POLICE, FIRE SERVICE SHIFTED FROM NEIGHBORHOODS TO BILLIONAIRES

Submitted by Roldo on Wed, 06/25/2008 - 10:09.

We all know that taxpayers were very, very generous to the owners of Major League sports teams in Cleveland. It has cost Cuyahoga County taxpayers hundreds of millions of dollars since the 1990s.

What we don’t realize is that the subsidization continues for hundreds of ball games in Progressive Field and Quicken Loan Arena each year. The subsidization also suggests that city taxpayers in their neighborhoods are being deprived of services as the wealthy sports team owners are provided with the safety force protection.

Just how much service is being shifted from neighborhoods where people live to provide protection for downtown sporting events can be seen by the listing of fire and police protection provided for four dates in May as listed below.

What we don’t really understand is that the city subsidizes the team owners – billionaire families as the Dolans and Lerners – on an ongoing basis.

I asked the city to provide me with information about the servicing of Progressive Field and Quicken Loan Arena during a short period in May at the time that the Cleveland Cavaliers were in the playoffs. Four dates only.

The dates were May 2, May 10, May 12 and May 16.

The city provided at four dates at Progressive Field and four dates at Quicken Loan Arena 661.5 hours of police time at a cost of $22,950 at Progressive and 94 hours of fire service at a cost of $4,720. (One game at Progressive was a rainout but services were still provided).

You will notice that nearly all the firefighters were on overtime. Thirty of the 94 police officers assigned were on overtime.

The city noted in its information that the $4,720 at Quicken Loan is billed to the Cavs. No mention of billing for police services likely results from an agreement signed with Dick Jacobs, then owner of the Indians, by former Mayor Michael White to provide a large contingent – my memory says 35 officers – for every game when more than 35,000 in attend. Council then passed legislation to back up White’s letter of commitment.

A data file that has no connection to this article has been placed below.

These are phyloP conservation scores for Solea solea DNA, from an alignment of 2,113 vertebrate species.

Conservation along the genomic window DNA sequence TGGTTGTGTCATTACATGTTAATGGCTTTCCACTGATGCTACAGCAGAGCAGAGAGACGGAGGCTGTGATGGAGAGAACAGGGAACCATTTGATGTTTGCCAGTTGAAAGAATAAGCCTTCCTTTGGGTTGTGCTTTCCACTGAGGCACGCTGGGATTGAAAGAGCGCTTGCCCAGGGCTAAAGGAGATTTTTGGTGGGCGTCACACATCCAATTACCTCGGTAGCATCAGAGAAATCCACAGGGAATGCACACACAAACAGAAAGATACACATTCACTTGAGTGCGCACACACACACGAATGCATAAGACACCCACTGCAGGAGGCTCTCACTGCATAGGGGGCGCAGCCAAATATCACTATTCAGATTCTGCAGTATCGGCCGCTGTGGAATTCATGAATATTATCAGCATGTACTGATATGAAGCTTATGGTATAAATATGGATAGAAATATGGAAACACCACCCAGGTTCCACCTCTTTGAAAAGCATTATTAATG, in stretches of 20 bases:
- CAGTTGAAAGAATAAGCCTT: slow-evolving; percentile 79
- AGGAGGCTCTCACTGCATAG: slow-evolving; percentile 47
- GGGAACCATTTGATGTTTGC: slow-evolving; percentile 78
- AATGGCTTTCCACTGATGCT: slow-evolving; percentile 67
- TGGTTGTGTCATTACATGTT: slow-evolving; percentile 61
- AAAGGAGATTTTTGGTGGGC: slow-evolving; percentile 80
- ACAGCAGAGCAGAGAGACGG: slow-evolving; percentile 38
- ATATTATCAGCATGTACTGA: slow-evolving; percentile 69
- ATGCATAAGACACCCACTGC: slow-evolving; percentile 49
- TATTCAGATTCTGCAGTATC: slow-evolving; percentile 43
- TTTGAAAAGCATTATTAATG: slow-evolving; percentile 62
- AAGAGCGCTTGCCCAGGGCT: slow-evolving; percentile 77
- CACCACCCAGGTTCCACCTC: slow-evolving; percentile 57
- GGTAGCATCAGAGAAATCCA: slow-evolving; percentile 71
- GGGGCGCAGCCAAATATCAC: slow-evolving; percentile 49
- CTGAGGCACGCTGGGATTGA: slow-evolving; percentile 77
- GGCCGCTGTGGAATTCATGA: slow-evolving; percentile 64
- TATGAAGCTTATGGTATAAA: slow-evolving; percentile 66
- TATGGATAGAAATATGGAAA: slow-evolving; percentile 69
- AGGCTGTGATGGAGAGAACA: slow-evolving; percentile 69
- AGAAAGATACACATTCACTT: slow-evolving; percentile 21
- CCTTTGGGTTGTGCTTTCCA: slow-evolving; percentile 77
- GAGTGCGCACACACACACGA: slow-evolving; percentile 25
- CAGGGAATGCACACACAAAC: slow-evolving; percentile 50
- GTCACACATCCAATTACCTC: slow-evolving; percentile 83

The breakdown of figures is listed below.

What the city’s servicing of police and fire protection for the two facilities doesn’t tell you is where these services are being shifted from to provide safety for the fans.

Well, it doesn’t take a genius to understand the services are being shifted from neighborhoods of Cleveland, many of which are now under siege by criminal behavior.

It’s another example of shifting crucial and diminishing assets from the poorest to the richest of our society.

The figures suggest that the city assesses the services provided by police and fire personnel at about $35 per hour.

That, in itself, seems a very low assessment, particularly because many of these city  employees  are working overtime and, possibly more important, are using city vehicles and equipment, including on occasion what is described as “apparatus” for fireworks provided at Progressive Field. I’d have to assume that it means the city provided fire trucks with, each time, 8 firemen and charged the Indians owners, the Dolan family, nothing for the service.

DIVISION OF FIRE AT QUICKEN, PROGRESSIVE FACILITIES:
Date Facility Personnel Time Cost
May 2 Quicken Loan Arena 2 firemen 4 hours OT $248
May 2 Quicken Loan Arena 2 firemen 4 hours OT $248
May 2 Progressive Field 2 firemen 4 hours OT $248
May 2 Progressive Field 2 firemen 4 hours OT $248
May 2 Progressive Field 8 on 2 apparatus 1 hour no charge
May 10 Quicken Loan Arena 2 firemen OT 4.5 hours $279
May 10 Quicken Loan Arena 2 firemen OT 4.5 hours $279
May 10 Progressive Field 2 firemen OT 4 hours $248
May 10 Progressive Field 2 firemen OH 4 hours $248
May 10 Progressive Field 8 on 2 apparatus 1 hour no charge
May 12 Quicken Loan Arena 2 firemen OT 5.5 hours $341
May 12 Quicken Loan Arena 2 firemen OT 4 hours $248
May 12 Progressive Field 2 firemen OT 7 hours $434
May 16 Quicken Loan Arena 2 firemen OT 5 hours $310
May 16 Quicken Loan Arena 2 firemen OT 4 hours $248
Total Cost (repayable to city, city says) $4,720
Total Personnel 42 with 26 on overtime